However, he was familiar enough with the lower types that he suspected the latter not to be the case. The lowest type of ghost, the Ghostlet, was one he had seen since he was 21 years old. His first encounter with this type of ghost involved all the typical encounters with Ghostlets. Nick had been playing video games in his basement when he’d heard a commotion upstairs. Upon investigating, he found an odd, clumsy being stumbling about in his kitchen, knocking over things on his counter and opening and shutting every cabinet it could find.
Luckily, Nick’s childhood fascination with ghosts had carried on into his teen and early adult years, and he was studying to become an employee of the Bureau of Death and the Deceased. He recognized right away that the being was a ghost and, specifically, that it was a Ghostlet. The characteristic clumsiness, as well as the way it stuttered when it finally spoke to him after he’d calmed it down, suggested as much. After much stuttering and sputtering from the ghost, Nick eventually gathered that he wanted out of the house, but had forgotten how houses worked since becoming a ghost. He had been opening and closing the cupboards to try and find the exit. Nick had led it to the door and the Ghostlet, clumsily grateful and apologetic for the mess he’d made, disappeared down the road. Nick had never seen him again.
But he’d seen many Ghostlets since then. Apart from the clumsiness and stuttering, he knew them to be characterized by their close appearance to their human counterparts. They were, of course, the ghosts closest to the living in terms of timeline. Thus, they held on to their physical human forms, sometimes even appearing indistinguishable to humans for those who were near enough to their deaths to see them. In fact, the Ghostlets had been one of the last recognized ghost types, as those who didn’t see them felt no experience – good, bad, or otherwise – from them, and those that could see them would often confuse them for living beings rather than ghosts.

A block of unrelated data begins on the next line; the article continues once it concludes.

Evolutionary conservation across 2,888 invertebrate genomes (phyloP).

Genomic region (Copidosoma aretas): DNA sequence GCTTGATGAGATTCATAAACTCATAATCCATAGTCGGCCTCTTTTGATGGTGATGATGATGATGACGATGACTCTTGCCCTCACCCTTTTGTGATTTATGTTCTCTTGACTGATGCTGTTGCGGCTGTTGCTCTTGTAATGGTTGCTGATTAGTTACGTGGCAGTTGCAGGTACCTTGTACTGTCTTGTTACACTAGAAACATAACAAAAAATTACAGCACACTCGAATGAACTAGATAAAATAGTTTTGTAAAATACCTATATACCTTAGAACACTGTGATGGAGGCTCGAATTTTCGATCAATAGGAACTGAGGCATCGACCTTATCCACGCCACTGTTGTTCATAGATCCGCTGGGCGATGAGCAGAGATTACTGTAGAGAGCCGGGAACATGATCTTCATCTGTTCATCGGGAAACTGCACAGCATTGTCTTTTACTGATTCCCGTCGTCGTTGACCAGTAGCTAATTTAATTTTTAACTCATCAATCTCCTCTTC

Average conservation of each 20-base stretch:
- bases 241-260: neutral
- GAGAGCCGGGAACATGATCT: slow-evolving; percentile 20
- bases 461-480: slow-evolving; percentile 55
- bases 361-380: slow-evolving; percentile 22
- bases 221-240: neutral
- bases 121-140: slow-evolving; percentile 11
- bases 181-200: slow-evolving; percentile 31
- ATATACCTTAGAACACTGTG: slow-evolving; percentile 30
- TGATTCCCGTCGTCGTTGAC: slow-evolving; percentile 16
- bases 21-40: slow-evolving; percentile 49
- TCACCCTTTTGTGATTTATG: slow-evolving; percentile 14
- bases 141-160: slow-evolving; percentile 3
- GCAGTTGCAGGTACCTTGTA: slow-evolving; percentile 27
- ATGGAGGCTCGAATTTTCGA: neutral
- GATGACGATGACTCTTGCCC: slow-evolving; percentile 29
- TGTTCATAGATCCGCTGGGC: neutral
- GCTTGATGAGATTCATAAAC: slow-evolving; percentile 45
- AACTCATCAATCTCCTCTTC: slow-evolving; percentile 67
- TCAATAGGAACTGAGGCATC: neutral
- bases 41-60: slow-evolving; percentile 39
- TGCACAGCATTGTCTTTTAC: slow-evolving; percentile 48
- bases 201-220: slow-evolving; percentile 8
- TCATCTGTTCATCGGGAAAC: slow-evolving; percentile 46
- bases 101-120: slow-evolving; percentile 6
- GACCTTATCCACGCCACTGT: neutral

But the Phantoms were different. The next step up, the Phantoms were the “stereotypical” ghosts that a lot of people thought of when they heard the word. A Phantom ghost was one who had lost all the “flesh” of a human and, unlike a Ghostlet, stood like an almost transparent projection of a human being. Social, drawn to humans, and naturally curious, the Phantoms were the ones most often accidentally photographed and the ones that many haunted house claimers used to justify their assertions that ghosts lived in a property. As harmless as a ghost could get, the Phantoms were usually the most benign of all ghost types. Their friendliness led to a particular law being passed that stated any house occupied by a Phantom could also, should both parties agree to it, be occupied by a human or multiple humans as well. Of course, as is the case with any other ghost, only those close enough to their deaths could see the Phantoms. They were common – not as common as Ghostlets, but a ghost that was seen frequently by the common person and by those in the Bureau.